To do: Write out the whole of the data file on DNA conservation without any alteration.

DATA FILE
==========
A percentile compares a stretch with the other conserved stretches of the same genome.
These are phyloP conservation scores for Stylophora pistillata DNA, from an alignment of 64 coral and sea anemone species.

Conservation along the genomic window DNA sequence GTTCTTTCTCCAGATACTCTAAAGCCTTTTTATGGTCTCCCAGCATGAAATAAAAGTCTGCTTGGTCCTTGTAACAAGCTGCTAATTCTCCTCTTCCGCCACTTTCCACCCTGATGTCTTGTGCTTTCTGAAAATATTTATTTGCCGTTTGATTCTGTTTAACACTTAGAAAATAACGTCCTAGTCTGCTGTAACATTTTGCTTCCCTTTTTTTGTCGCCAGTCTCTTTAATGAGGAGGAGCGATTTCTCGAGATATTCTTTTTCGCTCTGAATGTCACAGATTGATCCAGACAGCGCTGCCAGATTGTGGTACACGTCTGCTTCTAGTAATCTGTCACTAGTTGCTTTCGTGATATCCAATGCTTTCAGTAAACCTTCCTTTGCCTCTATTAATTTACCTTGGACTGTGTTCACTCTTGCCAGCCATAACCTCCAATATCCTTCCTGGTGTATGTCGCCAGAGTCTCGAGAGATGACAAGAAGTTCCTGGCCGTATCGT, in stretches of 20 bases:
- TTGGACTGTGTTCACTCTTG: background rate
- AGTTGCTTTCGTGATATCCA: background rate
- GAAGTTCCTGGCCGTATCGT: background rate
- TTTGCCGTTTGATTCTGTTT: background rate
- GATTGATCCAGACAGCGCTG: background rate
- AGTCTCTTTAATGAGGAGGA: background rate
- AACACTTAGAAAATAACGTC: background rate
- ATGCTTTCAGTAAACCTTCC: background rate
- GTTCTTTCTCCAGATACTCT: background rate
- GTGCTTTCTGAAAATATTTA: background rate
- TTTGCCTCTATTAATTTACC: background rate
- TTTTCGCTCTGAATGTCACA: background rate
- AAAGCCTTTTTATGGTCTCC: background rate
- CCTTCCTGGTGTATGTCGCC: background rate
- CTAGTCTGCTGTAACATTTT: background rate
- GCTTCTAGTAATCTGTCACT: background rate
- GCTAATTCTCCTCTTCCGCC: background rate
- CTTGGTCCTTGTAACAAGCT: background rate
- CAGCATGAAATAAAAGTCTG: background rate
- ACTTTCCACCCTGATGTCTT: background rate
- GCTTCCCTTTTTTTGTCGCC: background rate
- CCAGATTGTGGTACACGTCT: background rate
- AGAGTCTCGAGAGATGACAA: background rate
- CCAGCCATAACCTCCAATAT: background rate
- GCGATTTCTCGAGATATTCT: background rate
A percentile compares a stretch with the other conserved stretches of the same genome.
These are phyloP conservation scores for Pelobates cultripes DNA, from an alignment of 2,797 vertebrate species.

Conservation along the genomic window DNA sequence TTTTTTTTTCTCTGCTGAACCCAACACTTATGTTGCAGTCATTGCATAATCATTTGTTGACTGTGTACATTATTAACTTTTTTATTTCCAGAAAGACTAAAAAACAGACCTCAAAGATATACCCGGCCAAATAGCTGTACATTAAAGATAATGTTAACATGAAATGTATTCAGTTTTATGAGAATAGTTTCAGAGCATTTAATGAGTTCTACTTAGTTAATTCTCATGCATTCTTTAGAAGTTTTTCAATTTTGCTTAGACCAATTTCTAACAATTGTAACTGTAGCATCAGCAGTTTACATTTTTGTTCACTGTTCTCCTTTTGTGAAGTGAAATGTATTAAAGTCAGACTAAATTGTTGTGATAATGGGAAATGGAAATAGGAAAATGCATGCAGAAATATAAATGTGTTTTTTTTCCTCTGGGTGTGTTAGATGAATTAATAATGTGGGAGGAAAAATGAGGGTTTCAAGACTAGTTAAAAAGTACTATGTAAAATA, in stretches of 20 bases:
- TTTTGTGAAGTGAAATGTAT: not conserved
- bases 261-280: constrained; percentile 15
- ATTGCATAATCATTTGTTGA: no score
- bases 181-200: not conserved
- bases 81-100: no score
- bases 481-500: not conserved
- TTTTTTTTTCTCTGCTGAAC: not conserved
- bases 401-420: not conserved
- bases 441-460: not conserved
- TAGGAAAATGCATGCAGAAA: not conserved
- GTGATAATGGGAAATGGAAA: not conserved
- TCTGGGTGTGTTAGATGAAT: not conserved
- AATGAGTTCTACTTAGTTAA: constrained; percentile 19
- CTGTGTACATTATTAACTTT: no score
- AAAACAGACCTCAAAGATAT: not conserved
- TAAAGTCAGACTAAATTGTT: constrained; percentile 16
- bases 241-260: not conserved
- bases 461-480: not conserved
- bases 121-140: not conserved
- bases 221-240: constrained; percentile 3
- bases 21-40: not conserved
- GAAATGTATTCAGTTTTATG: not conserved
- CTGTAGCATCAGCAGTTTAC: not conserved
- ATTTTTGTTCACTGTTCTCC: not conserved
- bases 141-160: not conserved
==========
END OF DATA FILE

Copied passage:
A percentile compares a stretch with the other conserved stretches of the same genome.
These are phyloP conservation scores for Stylophora pistillata DNA, from an alignment of 64 coral and sea anemone species.

Conservation along the genomic window DNA sequence GTTCTTTCTCCAGATACTCTAAAGCCTTTTTATGGTCTCCCAGCATGAAATAAAAGTCTGCTTGGTCCTTGTAACAAGCTGCTAATTCTCCTCTTCCGCCACTTTCCACCCTGATGTCTTGTGCTTTCTGAAAATATTTATTTGCCGTTTGATTCTGTTTAACACTTAGAAAATAACGTCCTAGTCTGCTGTAACATTTTGCTTCCCTTTTTTTGTCGCCAGTCTCTTTAATGAGGAGGAGCGATTTCTCGAGATATTCTTTTTCGCTCTGAATGTCACAGATTGATCCAGACAGCGCTGCCAGATTGTGGTACACGTCTGCTTCTAGTAATCTGTCACTAGTTGCTTTCGTGATATCCAATGCTTTCAGTAAACCTTCCTTTGCCTCTATTAATTTACCTTGGACTGTGTTCACTCTTGCCAGCCATAACCTCCAATATCCTTCCTGGTGTATGTCGCCAGAGTCTCGAGAGATGACAAGAAGTTCCTGGCCGTATCGT, in stretches of 20 bases:
- TTGGACTGTGTTCACTCTTG: background rate
- AGTTGCTTTCGTGATATCCA: background rate
- GAAGTTCCTGGCCGTATCGT: background rate
- TTTGCCGTTTGATTCTGTTT: background rate
- GATTGATCCAGACAGCGCTG: background rate
- AGTCTCTTTAATGAGGAGGA: background rate
- AACACTTAGAAAATAACGTC: background rate
- ATGCTTTCAGTAAACCTTCC: background rate
- GTTCTTTCTCCAGATACTCT: background rate
- GTGCTTTCTGAAAATATTTA: background rate
- TTTGCCTCTATTAATTTACC: background rate
- TTTTCGCTCTGAATGTCACA: background rate
- AAAGCCTTTTTATGGTCTCC: background rate
- CCTTCCTGGTGTATGTCGCC: background rate
- CTAGTCTGCTGTAACATTTT: background rate
- GCTTCTAGTAATCTGTCACT: background rate
- GCTAATTCTCCTCTTCCGCC: background rate
- CTTGGTCCTTGTAACAAGCT: background rate
- CAGCATGAAATAAAAGTCTG: background rate
- ACTTTCCACCCTGATGTCTT: background rate
- GCTTCCCTTTTTTTGTCGCC: background rate
- CCAGATTGTGGTACACGTCT: background rate
- AGAGTCTCGAGAGATGACAA: background rate
- CCAGCCATAACCTCCAATAT: background rate
- GCGATTTCTCGAGATATTCT: background rate
A percentile compares a stretch with the other conserved stretches of the same genome.
These are phyloP conservation scores for Pelobates cultripes DNA, from an alignment of 2,797 vertebrate species.

Conservation along the genomic window DNA sequence TTTTTTTTTCTCTGCTGAACCCAACACTTATGTTGCAGTCATTGCATAATCATTTGTTGACTGTGTACATTATTAACTTTTTTATTTCCAGAAAGACTAAAAAACAGACCTCAAAGATATACCCGGCCAAATAGCTGTACATTAAAGATAATGTTAACATGAAATGTATTCAGTTTTATGAGAATAGTTTCAGAGCATTTAATGAGTTCTACTTAGTTAATTCTCATGCATTCTTTAGAAGTTTTTCAATTTTGCTTAGACCAATTTCTAACAATTGTAACTGTAGCATCAGCAGTTTACATTTTTGTTCACTGTTCTCCTTTTGTGAAGTGAAATGTATTAAAGTCAGACTAAATTGTTGTGATAATGGGAAATGGAAATAGGAAAATGCATGCAGAAATATAAATGTGTTTTTTTTCCTCTGGGTGTGTTAGATGAATTAATAATGTGGGAGGAAAAATGAGGGTTTCAAGACTAGTTAAAAAGTACTATGTAAAATA, in stretches of 20 bases:
- TTTTGTGAAGTGAAATGTAT: not conserved
- bases 261-280: constrained; percentile 15
- ATTGCATAATCATTTGTTGA: no score
- bases 181-200: not conserved
- bases 81-100: no score
- bases 481-500: not conserved
- TTTTTTTTTCTCTGCTGAAC: not conserved
- bases 401-420: not conserved
- bases 441-460: not conserved
- TAGGAAAATGCATGCAGAAA: not conserved
- GTGATAATGGGAAATGGAAA: not conserved
- TCTGGGTGTGTTAGATGAAT: not conserved
- AATGAGTTCTACTTAGTTAA: constrained; percentile 19
- CTGTGTACATTATTAACTTT: no score
- AAAACAGACCTCAAAGATAT: not conserved
- TAAAGTCAGACTAAATTGTT: constrained; percentile 16
- bases 241-260: not conserved
- bases 461-480: not conserved
- bases 121-140: not conserved
- bases 221-240: constrained; percentile 3
- bases 21-40: not conserved
- GAAATGTATTCAGTTTTATG: not conserved
- CTGTAGCATCAGCAGTTTAC: not conserved
- ATTTTTGTTCACTGTTCTCC: not conserved
- bases 141-160: not conserved